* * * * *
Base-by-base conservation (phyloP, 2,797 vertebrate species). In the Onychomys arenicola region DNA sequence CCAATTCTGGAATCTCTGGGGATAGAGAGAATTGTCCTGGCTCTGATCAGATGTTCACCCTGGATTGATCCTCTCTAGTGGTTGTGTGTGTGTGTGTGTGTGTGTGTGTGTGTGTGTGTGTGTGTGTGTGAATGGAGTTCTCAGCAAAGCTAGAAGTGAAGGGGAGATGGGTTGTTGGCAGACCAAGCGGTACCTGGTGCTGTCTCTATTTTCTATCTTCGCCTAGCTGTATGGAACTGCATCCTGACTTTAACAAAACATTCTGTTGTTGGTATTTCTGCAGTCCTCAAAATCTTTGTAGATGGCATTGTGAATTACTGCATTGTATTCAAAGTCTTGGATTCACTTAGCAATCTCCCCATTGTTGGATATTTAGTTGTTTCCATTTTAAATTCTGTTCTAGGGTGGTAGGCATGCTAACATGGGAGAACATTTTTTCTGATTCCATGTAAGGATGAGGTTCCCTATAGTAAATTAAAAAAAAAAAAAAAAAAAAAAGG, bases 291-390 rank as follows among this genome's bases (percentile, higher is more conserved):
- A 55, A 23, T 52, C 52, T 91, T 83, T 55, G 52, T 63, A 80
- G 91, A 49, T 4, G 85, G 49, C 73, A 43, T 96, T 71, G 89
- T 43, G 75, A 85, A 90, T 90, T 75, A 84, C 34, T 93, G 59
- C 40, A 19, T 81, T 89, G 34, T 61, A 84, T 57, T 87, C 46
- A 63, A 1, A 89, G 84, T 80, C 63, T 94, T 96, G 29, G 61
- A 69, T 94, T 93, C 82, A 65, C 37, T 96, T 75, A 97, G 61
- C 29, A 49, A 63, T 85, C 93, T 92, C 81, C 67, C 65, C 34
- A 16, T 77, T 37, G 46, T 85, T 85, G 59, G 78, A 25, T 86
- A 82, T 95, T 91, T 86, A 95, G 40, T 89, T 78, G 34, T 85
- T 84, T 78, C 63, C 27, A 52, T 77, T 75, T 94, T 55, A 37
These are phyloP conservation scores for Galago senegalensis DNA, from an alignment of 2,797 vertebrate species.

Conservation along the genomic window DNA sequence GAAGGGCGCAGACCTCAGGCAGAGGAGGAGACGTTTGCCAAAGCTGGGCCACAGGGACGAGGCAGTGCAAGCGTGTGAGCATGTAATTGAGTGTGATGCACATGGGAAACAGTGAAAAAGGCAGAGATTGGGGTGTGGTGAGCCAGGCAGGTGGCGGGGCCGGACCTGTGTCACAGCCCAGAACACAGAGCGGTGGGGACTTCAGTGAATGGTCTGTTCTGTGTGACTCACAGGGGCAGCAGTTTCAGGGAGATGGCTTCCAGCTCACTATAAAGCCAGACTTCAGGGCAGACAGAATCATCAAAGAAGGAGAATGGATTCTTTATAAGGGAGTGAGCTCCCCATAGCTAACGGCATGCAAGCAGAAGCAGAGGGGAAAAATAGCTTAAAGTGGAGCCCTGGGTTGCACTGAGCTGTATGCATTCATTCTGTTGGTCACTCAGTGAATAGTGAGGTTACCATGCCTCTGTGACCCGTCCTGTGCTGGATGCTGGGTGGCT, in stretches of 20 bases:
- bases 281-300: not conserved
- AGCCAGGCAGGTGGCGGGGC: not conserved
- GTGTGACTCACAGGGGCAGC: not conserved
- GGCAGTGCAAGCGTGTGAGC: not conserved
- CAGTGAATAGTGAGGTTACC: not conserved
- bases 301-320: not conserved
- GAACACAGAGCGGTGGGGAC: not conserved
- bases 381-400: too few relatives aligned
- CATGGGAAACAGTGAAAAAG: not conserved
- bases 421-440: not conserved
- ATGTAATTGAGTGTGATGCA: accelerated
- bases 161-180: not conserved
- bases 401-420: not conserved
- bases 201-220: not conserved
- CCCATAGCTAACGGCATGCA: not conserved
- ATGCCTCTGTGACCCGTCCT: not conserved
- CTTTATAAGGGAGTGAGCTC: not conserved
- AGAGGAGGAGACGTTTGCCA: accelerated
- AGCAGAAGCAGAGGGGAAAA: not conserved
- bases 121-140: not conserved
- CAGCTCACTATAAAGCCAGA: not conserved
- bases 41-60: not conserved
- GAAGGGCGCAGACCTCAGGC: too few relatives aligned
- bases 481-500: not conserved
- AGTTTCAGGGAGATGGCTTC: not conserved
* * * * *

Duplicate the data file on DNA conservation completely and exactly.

Base-by-base conservation (phyloP, 2,797 vertebrate species). In the Onychomys arenicola region DNA sequence CCAATTCTGGAATCTCTGGGGATAGAGAGAATTGTCCTGGCTCTGATCAGATGTTCACCCTGGATTGATCCTCTCTAGTGGTTGTGTGTGTGTGTGTGTGTGTGTGTGTGTGTGTGTGTGTGTGTGTGTGAATGGAGTTCTCAGCAAAGCTAGAAGTGAAGGGGAGATGGGTTGTTGGCAGACCAAGCGGTACCTGGTGCTGTCTCTATTTTCTATCTTCGCCTAGCTGTATGGAACTGCATCCTGACTTTAACAAAACATTCTGTTGTTGGTATTTCTGCAGTCCTCAAAATCTTTGTAGATGGCATTGTGAATTACTGCATTGTATTCAAAGTCTTGGATTCACTTAGCAATCTCCCCATTGTTGGATATTTAGTTGTTTCCATTTTAAATTCTGTTCTAGGGTGGTAGGCATGCTAACATGGGAGAACATTTTTTCTGATTCCATGTAAGGATGAGGTTCCCTATAGTAAATTAAAAAAAAAAAAAAAAAAAAAAGG, bases 291-390 rank as follows among this genome's bases (percentile, higher is more conserved):
- A 55, A 23, T 52, C 52, T 91, T 83, T 55, G 52, T 63, A 80
- G 91, A 49, T 4, G 85, G 49, C 73, A 43, T 96, T 71, G 89
- T 43, G 75, A 85, A 90, T 90, T 75, A 84, C 34, T 93, G 59
- C 40, A 19, T 81, T 89, G 34, T 61, A 84, T 57, T 87, C 46
- A 63, A 1, A 89, G 84, T 80, C 63, T 94, T 96, G 29, G 61
- A 69, T 94, T 93, C 82, A 65, C 37, T 96, T 75, A 97, G 61
- C 29, A 49, A 63, T 85, C 93, T 92, C 81, C 67, C 65, C 34
- A 16, T 77, T 37, G 46, T 85, T 85, G 59, G 78, A 25, T 86
- A 82, T 95, T 91, T 86, A 95, G 40, T 89, T 78, G 34, T 85
- T 84, T 78, C 63, C 27, A 52, T 77, T 75, T 94, T 55, A 37
These are phyloP conservation scores for Galago senegalensis DNA, from an alignment of 2,797 vertebrate species.

Conservation along the genomic window DNA sequence GAAGGGCGCAGACCTCAGGCAGAGGAGGAGACGTTTGCCAAAGCTGGGCCACAGGGACGAGGCAGTGCAAGCGTGTGAGCATGTAATTGAGTGTGATGCACATGGGAAACAGTGAAAAAGGCAGAGATTGGGGTGTGGTGAGCCAGGCAGGTGGCGGGGCCGGACCTGTGTCACAGCCCAGAACACAGAGCGGTGGGGACTTCAGTGAATGGTCTGTTCTGTGTGACTCACAGGGGCAGCAGTTTCAGGGAGATGGCTTCCAGCTCACTATAAAGCCAGACTTCAGGGCAGACAGAATCATCAAAGAAGGAGAATGGATTCTTTATAAGGGAGTGAGCTCCCCATAGCTAACGGCATGCAAGCAGAAGCAGAGGGGAAAAATAGCTTAAAGTGGAGCCCTGGGTTGCACTGAGCTGTATGCATTCATTCTGTTGGTCACTCAGTGAATAGTGAGGTTACCATGCCTCTGTGACCCGTCCTGTGCTGGATGCTGGGTGGCT, in stretches of 20 bases:
- bases 281-300: not conserved
- AGCCAGGCAGGTGGCGGGGC: not conserved
- GTGTGACTCACAGGGGCAGC: not conserved
- GGCAGTGCAAGCGTGTGAGC: not conserved
- CAGTGAATAGTGAGGTTACC: not conserved
- bases 301-320: not conserved
- GAACACAGAGCGGTGGGGAC: not conserved
- bases 381-400: too few relatives aligned
- CATGGGAAACAGTGAAAAAG: not conserved
- bases 421-440: not conserved
- ATGTAATTGAGTGTGATGCA: accelerated
- bases 161-180: not conserved
- bases 401-420: not conserved
- bases 201-220: not conserved
- CCCATAGCTAACGGCATGCA: not conserved
- ATGCCTCTGTGACCCGTCCT: not conserved
- CTTTATAAGGGAGTGAGCTC: not conserved
- AGAGGAGGAGACGTTTGCCA: accelerated
- AGCAGAAGCAGAGGGGAAAA: not conserved
- bases 121-140: not conserved
- CAGCTCACTATAAAGCCAGA: not conserved
- bases 41-60: not conserved
- GAAGGGCGCAGACCTCAGGC: too few relatives aligned
- bases 481-500: not conserved
- AGTTTCAGGGAGATGGCTTC: not conserved